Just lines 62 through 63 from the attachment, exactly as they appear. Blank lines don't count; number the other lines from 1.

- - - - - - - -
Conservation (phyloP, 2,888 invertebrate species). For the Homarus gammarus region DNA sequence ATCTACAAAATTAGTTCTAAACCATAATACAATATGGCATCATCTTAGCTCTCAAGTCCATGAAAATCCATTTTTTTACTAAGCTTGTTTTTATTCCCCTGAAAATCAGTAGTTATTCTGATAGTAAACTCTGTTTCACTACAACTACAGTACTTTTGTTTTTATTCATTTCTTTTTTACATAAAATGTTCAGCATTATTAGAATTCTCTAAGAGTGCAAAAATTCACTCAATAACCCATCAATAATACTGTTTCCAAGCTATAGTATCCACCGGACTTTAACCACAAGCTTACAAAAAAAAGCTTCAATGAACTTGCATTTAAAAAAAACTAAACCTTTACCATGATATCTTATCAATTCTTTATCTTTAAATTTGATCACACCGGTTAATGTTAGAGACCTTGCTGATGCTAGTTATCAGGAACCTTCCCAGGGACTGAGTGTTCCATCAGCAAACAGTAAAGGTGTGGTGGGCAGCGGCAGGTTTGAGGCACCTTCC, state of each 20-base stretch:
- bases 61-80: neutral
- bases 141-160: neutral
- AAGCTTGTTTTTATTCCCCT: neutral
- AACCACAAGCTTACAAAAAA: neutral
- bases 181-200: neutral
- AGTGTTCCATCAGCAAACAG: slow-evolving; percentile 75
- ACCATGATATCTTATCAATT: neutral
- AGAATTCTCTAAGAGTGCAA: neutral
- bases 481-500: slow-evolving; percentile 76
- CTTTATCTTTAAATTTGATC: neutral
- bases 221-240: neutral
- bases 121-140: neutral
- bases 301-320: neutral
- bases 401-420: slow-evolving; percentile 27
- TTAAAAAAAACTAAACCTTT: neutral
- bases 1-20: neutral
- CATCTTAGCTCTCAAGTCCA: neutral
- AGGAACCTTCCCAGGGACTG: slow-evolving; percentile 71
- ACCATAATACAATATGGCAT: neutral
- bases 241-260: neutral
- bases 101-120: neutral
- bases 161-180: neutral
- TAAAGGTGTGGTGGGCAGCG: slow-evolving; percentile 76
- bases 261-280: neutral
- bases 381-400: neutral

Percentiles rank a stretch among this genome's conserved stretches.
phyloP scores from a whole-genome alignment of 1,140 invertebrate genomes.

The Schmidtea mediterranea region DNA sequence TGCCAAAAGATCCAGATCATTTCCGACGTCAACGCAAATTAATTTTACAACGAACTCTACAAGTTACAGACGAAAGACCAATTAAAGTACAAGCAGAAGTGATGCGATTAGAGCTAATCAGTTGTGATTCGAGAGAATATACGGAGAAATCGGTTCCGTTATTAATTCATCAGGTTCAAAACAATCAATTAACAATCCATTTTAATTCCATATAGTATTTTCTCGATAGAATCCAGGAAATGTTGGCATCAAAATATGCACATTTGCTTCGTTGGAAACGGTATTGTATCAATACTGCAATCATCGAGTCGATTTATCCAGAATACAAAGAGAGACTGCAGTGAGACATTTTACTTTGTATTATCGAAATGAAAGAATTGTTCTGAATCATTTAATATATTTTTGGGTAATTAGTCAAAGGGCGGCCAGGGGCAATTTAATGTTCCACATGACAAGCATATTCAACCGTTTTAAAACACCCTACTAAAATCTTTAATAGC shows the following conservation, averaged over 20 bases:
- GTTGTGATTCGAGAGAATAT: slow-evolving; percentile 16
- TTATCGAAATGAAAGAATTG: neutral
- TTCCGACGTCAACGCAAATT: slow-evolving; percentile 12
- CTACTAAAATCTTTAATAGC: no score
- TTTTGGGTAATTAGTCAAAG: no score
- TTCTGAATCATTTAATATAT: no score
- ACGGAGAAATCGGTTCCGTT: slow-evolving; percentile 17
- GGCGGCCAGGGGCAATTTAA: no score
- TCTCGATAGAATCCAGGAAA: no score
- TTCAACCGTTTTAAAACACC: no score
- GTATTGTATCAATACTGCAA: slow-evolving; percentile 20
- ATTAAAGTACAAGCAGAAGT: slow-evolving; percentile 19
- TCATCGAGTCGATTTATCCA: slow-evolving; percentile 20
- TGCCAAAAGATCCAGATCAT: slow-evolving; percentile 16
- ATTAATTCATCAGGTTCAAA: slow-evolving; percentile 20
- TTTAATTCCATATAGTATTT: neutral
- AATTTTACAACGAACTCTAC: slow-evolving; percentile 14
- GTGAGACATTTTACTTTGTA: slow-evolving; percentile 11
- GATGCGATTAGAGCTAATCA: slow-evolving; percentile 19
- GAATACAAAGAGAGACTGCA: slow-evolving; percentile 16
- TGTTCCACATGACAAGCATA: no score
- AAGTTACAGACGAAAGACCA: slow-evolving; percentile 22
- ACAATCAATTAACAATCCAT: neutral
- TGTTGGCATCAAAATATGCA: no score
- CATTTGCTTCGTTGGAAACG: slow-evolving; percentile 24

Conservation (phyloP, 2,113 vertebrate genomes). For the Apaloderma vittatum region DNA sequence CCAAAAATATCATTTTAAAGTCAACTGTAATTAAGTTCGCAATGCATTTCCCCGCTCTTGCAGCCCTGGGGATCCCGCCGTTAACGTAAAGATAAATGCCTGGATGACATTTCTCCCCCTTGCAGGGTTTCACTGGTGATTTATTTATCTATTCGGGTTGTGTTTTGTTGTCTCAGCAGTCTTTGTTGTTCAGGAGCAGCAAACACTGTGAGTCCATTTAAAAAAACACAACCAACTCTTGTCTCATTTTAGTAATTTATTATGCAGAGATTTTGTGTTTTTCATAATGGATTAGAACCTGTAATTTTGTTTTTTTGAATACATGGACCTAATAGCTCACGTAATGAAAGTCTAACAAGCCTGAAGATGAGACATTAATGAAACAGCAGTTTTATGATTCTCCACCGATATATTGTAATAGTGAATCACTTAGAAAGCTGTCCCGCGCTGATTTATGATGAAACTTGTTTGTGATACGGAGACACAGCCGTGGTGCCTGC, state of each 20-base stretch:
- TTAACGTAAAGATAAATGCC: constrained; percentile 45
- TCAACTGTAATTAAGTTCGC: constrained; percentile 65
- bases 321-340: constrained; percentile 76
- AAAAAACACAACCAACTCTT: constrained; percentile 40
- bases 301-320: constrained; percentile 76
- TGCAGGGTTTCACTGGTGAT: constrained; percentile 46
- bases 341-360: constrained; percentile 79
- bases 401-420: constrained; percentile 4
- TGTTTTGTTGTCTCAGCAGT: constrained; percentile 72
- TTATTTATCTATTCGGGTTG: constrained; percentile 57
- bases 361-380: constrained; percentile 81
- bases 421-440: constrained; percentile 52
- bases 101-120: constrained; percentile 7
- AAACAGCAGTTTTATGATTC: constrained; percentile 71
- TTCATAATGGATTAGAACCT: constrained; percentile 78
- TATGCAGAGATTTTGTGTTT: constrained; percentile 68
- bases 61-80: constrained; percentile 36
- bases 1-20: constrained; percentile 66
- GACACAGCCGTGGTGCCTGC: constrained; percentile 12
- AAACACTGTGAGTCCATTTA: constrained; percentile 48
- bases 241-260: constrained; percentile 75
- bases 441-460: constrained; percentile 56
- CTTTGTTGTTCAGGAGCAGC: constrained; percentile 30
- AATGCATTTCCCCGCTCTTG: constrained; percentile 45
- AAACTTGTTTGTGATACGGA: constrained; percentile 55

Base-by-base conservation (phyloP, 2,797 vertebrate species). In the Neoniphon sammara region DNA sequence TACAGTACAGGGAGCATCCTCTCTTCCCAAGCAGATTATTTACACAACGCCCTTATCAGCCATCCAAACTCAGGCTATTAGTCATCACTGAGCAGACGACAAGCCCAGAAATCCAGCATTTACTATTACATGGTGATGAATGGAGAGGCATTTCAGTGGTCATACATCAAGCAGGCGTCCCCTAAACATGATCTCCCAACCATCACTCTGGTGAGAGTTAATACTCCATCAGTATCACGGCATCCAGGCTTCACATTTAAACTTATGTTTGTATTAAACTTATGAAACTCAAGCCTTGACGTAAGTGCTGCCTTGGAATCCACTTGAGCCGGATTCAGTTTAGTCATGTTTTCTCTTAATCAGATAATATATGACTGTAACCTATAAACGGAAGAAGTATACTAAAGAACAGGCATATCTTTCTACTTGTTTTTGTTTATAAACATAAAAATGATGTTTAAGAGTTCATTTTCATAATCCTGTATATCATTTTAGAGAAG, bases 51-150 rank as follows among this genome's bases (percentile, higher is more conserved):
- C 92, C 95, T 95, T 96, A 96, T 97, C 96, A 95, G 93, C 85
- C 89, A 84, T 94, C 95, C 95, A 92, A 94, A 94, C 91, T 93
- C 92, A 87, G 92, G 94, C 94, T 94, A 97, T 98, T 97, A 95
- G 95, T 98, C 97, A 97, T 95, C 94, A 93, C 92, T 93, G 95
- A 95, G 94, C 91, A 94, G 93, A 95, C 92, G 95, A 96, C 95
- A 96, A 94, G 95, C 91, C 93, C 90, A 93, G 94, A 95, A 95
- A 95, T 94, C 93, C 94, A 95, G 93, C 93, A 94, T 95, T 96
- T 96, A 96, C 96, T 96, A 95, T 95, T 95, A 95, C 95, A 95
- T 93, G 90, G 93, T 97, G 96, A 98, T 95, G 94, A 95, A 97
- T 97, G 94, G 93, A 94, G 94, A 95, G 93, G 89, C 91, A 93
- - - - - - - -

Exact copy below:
- bases 341-360: constrained; percentile 79
- bases 401-420: constrained; percentile 4